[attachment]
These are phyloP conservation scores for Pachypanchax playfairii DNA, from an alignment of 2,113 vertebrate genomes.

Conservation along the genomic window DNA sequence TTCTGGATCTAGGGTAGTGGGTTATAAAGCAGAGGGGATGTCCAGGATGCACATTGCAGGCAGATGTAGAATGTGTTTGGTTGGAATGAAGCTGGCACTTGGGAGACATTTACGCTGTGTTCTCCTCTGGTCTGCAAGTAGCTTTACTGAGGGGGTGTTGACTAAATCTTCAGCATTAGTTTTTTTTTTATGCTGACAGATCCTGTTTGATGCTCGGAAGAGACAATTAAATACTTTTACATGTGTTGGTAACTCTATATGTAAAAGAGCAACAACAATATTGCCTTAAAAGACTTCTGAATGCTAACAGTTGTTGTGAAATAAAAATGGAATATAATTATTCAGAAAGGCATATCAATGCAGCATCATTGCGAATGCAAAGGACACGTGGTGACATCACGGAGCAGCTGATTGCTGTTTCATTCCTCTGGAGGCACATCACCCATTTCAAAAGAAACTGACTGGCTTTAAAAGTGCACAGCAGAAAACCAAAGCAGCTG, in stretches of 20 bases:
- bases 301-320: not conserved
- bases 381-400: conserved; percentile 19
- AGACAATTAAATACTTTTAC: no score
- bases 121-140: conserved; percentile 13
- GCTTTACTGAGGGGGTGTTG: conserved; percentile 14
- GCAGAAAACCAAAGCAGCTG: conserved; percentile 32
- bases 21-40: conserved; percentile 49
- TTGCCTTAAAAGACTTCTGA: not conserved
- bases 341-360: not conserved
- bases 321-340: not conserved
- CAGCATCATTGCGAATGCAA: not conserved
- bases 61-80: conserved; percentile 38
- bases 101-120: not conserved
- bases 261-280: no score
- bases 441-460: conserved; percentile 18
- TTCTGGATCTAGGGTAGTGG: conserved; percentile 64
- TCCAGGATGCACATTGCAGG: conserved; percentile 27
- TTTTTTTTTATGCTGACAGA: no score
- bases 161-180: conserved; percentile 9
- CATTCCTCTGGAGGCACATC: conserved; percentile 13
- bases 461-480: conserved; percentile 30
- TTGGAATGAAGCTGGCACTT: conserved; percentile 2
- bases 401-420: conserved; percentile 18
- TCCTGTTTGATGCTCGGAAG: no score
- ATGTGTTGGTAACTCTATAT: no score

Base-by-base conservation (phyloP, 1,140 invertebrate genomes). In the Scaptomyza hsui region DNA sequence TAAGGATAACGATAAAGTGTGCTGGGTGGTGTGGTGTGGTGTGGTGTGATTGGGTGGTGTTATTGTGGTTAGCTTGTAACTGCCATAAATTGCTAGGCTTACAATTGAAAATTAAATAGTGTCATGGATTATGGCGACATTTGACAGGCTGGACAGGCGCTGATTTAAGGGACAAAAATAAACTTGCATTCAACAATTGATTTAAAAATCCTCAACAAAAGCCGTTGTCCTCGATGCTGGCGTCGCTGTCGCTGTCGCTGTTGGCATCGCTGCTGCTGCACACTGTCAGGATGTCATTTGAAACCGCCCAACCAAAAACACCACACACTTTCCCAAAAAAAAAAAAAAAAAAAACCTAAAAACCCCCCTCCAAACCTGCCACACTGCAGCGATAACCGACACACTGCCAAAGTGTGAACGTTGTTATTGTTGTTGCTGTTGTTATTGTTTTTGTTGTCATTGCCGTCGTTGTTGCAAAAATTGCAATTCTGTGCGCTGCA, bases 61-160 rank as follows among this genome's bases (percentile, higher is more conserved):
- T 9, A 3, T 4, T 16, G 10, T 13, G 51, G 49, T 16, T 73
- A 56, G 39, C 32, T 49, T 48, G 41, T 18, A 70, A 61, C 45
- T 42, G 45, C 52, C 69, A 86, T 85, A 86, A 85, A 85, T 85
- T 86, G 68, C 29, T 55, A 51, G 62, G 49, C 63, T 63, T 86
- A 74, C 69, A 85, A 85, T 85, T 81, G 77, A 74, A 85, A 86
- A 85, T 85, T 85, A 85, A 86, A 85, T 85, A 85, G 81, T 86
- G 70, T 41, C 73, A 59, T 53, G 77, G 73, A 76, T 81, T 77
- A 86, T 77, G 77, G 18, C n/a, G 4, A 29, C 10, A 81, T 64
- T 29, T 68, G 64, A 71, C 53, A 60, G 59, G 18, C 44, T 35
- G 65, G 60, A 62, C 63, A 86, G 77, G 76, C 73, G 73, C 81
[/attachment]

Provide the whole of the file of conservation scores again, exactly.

These are phyloP conservation scores for Pachypanchax playfairii DNA, from an alignment of 2,113 vertebrate genomes.

Conservation along the genomic window DNA sequence TTCTGGATCTAGGGTAGTGGGTTATAAAGCAGAGGGGATGTCCAGGATGCACATTGCAGGCAGATGTAGAATGTGTTTGGTTGGAATGAAGCTGGCACTTGGGAGACATTTACGCTGTGTTCTCCTCTGGTCTGCAAGTAGCTTTACTGAGGGGGTGTTGACTAAATCTTCAGCATTAGTTTTTTTTTTATGCTGACAGATCCTGTTTGATGCTCGGAAGAGACAATTAAATACTTTTACATGTGTTGGTAACTCTATATGTAAAAGAGCAACAACAATATTGCCTTAAAAGACTTCTGAATGCTAACAGTTGTTGTGAAATAAAAATGGAATATAATTATTCAGAAAGGCATATCAATGCAGCATCATTGCGAATGCAAAGGACACGTGGTGACATCACGGAGCAGCTGATTGCTGTTTCATTCCTCTGGAGGCACATCACCCATTTCAAAAGAAACTGACTGGCTTTAAAAGTGCACAGCAGAAAACCAAAGCAGCTG, in stretches of 20 bases:
- bases 301-320: not conserved
- bases 381-400: conserved; percentile 19
- AGACAATTAAATACTTTTAC: no score
- bases 121-140: conserved; percentile 13
- GCTTTACTGAGGGGGTGTTG: conserved; percentile 14
- GCAGAAAACCAAAGCAGCTG: conserved; percentile 32
- bases 21-40: conserved; percentile 49
- TTGCCTTAAAAGACTTCTGA: not conserved
- bases 341-360: not conserved
- bases 321-340: not conserved
- CAGCATCATTGCGAATGCAA: not conserved
- bases 61-80: conserved; percentile 38
- bases 101-120: not conserved
- bases 261-280: no score
- bases 441-460: conserved; percentile 18
- TTCTGGATCTAGGGTAGTGG: conserved; percentile 64
- TCCAGGATGCACATTGCAGG: conserved; percentile 27
- TTTTTTTTTATGCTGACAGA: no score
- bases 161-180: conserved; percentile 9
- CATTCCTCTGGAGGCACATC: conserved; percentile 13
- bases 461-480: conserved; percentile 30
- TTGGAATGAAGCTGGCACTT: conserved; percentile 2
- bases 401-420: conserved; percentile 18
- TCCTGTTTGATGCTCGGAAG: no score
- ATGTGTTGGTAACTCTATAT: no score

Base-by-base conservation (phyloP, 1,140 invertebrate genomes). In the Scaptomyza hsui region DNA sequence TAAGGATAACGATAAAGTGTGCTGGGTGGTGTGGTGTGGTGTGGTGTGATTGGGTGGTGTTATTGTGGTTAGCTTGTAACTGCCATAAATTGCTAGGCTTACAATTGAAAATTAAATAGTGTCATGGATTATGGCGACATTTGACAGGCTGGACAGGCGCTGATTTAAGGGACAAAAATAAACTTGCATTCAACAATTGATTTAAAAATCCTCAACAAAAGCCGTTGTCCTCGATGCTGGCGTCGCTGTCGCTGTCGCTGTTGGCATCGCTGCTGCTGCACACTGTCAGGATGTCATTTGAAACCGCCCAACCAAAAACACCACACACTTTCCCAAAAAAAAAAAAAAAAAAAACCTAAAAACCCCCCTCCAAACCTGCCACACTGCAGCGATAACCGACACACTGCCAAAGTGTGAACGTTGTTATTGTTGTTGCTGTTGTTATTGTTTTTGTTGTCATTGCCGTCGTTGTTGCAAAAATTGCAATTCTGTGCGCTGCA, bases 61-160 rank as follows among this genome's bases (percentile, higher is more conserved):
- T 9, A 3, T 4, T 16, G 10, T 13, G 51, G 49, T 16, T 73
- A 56, G 39, C 32, T 49, T 48, G 41, T 18, A 70, A 61, C 45
- T 42, G 45, C 52, C 69, A 86, T 85, A 86, A 85, A 85, T 85
- T 86, G 68, C 29, T 55, A 51, G 62, G 49, C 63, T 63, T 86
- A 74, C 69, A 85, A 85, T 85, T 81, G 77, A 74, A 85, A 86
- A 85, T 85, T 85, A 85, A 86, A 85, T 85, A 85, G 81, T 86
- G 70, T 41, C 73, A 59, T 53, G 77, G 73, A 76, T 81, T 77
- A 86, T 77, G 77, G 18, C n/a, G 4, A 29, C 10, A 81, T 64
- T 29, T 68, G 64, A 71, C 53, A 60, G 59, G 18, C 44, T 35
- G 65, G 60, A 62, C 63, A 86, G 77, G 76, C 73, G 73, C 81